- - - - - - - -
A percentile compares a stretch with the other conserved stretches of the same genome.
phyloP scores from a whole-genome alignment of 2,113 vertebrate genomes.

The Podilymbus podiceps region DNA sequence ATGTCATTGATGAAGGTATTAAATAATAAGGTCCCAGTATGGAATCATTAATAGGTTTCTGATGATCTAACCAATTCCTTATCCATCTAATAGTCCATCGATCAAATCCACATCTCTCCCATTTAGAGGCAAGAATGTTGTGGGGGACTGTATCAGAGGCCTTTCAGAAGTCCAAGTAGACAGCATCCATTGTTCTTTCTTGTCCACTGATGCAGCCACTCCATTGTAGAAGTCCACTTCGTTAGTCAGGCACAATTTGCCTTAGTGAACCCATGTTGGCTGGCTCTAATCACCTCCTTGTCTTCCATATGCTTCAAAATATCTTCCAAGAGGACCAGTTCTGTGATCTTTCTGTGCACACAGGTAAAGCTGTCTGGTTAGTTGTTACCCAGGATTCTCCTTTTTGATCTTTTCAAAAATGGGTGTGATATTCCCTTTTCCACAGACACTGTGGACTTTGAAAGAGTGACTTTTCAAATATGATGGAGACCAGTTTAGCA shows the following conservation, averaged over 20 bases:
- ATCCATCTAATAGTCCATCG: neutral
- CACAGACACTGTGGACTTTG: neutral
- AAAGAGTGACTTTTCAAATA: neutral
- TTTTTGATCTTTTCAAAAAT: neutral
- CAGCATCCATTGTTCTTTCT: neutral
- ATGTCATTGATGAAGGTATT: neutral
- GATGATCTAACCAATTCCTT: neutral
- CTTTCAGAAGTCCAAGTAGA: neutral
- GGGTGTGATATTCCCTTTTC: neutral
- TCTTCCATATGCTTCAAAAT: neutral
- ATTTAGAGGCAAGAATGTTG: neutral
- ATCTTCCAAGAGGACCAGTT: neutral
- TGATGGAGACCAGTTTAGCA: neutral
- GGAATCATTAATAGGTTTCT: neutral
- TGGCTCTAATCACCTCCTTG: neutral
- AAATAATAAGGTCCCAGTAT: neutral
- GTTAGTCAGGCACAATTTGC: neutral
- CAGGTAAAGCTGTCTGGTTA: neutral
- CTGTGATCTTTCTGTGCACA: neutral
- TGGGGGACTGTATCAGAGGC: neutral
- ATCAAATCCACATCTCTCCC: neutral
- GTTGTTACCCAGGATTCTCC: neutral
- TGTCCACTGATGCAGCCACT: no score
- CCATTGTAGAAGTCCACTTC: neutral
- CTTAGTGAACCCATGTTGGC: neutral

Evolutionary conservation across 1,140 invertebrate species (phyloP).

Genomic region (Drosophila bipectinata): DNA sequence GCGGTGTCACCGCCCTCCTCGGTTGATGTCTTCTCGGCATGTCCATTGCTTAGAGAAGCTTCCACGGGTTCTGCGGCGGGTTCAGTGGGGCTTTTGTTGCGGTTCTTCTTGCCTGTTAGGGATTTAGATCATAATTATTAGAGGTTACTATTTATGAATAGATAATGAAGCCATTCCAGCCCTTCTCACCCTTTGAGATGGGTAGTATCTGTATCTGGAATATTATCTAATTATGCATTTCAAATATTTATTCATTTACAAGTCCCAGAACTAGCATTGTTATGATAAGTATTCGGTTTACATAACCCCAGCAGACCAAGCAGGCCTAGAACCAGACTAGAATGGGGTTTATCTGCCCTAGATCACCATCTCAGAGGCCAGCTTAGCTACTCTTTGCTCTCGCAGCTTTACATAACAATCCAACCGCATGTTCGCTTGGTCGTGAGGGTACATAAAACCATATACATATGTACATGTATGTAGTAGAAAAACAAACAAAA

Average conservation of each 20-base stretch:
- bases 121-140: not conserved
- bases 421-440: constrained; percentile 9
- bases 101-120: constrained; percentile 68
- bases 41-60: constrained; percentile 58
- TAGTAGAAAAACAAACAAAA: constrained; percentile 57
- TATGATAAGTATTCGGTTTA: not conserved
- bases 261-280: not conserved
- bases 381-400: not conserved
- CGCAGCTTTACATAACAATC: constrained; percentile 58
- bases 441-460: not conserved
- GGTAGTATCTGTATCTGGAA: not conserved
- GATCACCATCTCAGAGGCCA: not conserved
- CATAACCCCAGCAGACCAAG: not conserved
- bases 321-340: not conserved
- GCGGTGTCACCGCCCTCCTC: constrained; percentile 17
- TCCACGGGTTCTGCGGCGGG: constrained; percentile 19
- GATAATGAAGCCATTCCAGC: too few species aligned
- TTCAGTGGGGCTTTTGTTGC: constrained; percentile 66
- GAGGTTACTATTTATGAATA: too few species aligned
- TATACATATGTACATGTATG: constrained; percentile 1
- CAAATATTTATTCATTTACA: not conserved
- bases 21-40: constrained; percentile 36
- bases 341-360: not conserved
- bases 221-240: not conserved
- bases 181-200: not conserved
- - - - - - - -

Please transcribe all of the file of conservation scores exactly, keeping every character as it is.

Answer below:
A percentile compares a stretch with the other conserved stretches of the same genome.
phyloP scores from a whole-genome alignment of 2,113 vertebrate genomes.

The Podilymbus podiceps region DNA sequence ATGTCATTGATGAAGGTATTAAATAATAAGGTCCCAGTATGGAATCATTAATAGGTTTCTGATGATCTAACCAATTCCTTATCCATCTAATAGTCCATCGATCAAATCCACATCTCTCCCATTTAGAGGCAAGAATGTTGTGGGGGACTGTATCAGAGGCCTTTCAGAAGTCCAAGTAGACAGCATCCATTGTTCTTTCTTGTCCACTGATGCAGCCACTCCATTGTAGAAGTCCACTTCGTTAGTCAGGCACAATTTGCCTTAGTGAACCCATGTTGGCTGGCTCTAATCACCTCCTTGTCTTCCATATGCTTCAAAATATCTTCCAAGAGGACCAGTTCTGTGATCTTTCTGTGCACACAGGTAAAGCTGTCTGGTTAGTTGTTACCCAGGATTCTCCTTTTTGATCTTTTCAAAAATGGGTGTGATATTCCCTTTTCCACAGACACTGTGGACTTTGAAAGAGTGACTTTTCAAATATGATGGAGACCAGTTTAGCA shows the following conservation, averaged over 20 bases:
- ATCCATCTAATAGTCCATCG: neutral
- CACAGACACTGTGGACTTTG: neutral
- AAAGAGTGACTTTTCAAATA: neutral
- TTTTTGATCTTTTCAAAAAT: neutral
- CAGCATCCATTGTTCTTTCT: neutral
- ATGTCATTGATGAAGGTATT: neutral
- GATGATCTAACCAATTCCTT: neutral
- CTTTCAGAAGTCCAAGTAGA: neutral
- GGGTGTGATATTCCCTTTTC: neutral
- TCTTCCATATGCTTCAAAAT: neutral
- ATTTAGAGGCAAGAATGTTG: neutral
- ATCTTCCAAGAGGACCAGTT: neutral
- TGATGGAGACCAGTTTAGCA: neutral
- GGAATCATTAATAGGTTTCT: neutral
- TGGCTCTAATCACCTCCTTG: neutral
- AAATAATAAGGTCCCAGTAT: neutral
- GTTAGTCAGGCACAATTTGC: neutral
- CAGGTAAAGCTGTCTGGTTA: neutral
- CTGTGATCTTTCTGTGCACA: neutral
- TGGGGGACTGTATCAGAGGC: neutral
- ATCAAATCCACATCTCTCCC: neutral
- GTTGTTACCCAGGATTCTCC: neutral
- TGTCCACTGATGCAGCCACT: no score
- CCATTGTAGAAGTCCACTTC: neutral
- CTTAGTGAACCCATGTTGGC: neutral

Evolutionary conservation across 1,140 invertebrate species (phyloP).

Genomic region (Drosophila bipectinata): DNA sequence GCGGTGTCACCGCCCTCCTCGGTTGATGTCTTCTCGGCATGTCCATTGCTTAGAGAAGCTTCCACGGGTTCTGCGGCGGGTTCAGTGGGGCTTTTGTTGCGGTTCTTCTTGCCTGTTAGGGATTTAGATCATAATTATTAGAGGTTACTATTTATGAATAGATAATGAAGCCATTCCAGCCCTTCTCACCCTTTGAGATGGGTAGTATCTGTATCTGGAATATTATCTAATTATGCATTTCAAATATTTATTCATTTACAAGTCCCAGAACTAGCATTGTTATGATAAGTATTCGGTTTACATAACCCCAGCAGACCAAGCAGGCCTAGAACCAGACTAGAATGGGGTTTATCTGCCCTAGATCACCATCTCAGAGGCCAGCTTAGCTACTCTTTGCTCTCGCAGCTTTACATAACAATCCAACCGCATGTTCGCTTGGTCGTGAGGGTACATAAAACCATATACATATGTACATGTATGTAGTAGAAAAACAAACAAAA

Average conservation of each 20-base stretch:
- bases 121-140: not conserved
- bases 421-440: constrained; percentile 9
- bases 101-120: constrained; percentile 68
- bases 41-60: constrained; percentile 58
- TAGTAGAAAAACAAACAAAA: constrained; percentile 57
- TATGATAAGTATTCGGTTTA: not conserved
- bases 261-280: not conserved
- bases 381-400: not conserved
- CGCAGCTTTACATAACAATC: constrained; percentile 58
- bases 441-460: not conserved
- GGTAGTATCTGTATCTGGAA: not conserved
- GATCACCATCTCAGAGGCCA: not conserved
- CATAACCCCAGCAGACCAAG: not conserved
- bases 321-340: not conserved
- GCGGTGTCACCGCCCTCCTC: constrained; percentile 17
- TCCACGGGTTCTGCGGCGGG: constrained; percentile 19
- GATAATGAAGCCATTCCAGC: too few species aligned
- TTCAGTGGGGCTTTTGTTGC: constrained; percentile 66
- GAGGTTACTATTTATGAATA: too few species aligned
- TATACATATGTACATGTATG: constrained; percentile 1
- CAAATATTTATTCATTTACA: not conserved
- bases 21-40: constrained; percentile 36
- bases 341-360: not conserved
- bases 221-240: not conserved
- bases 181-200: not conserved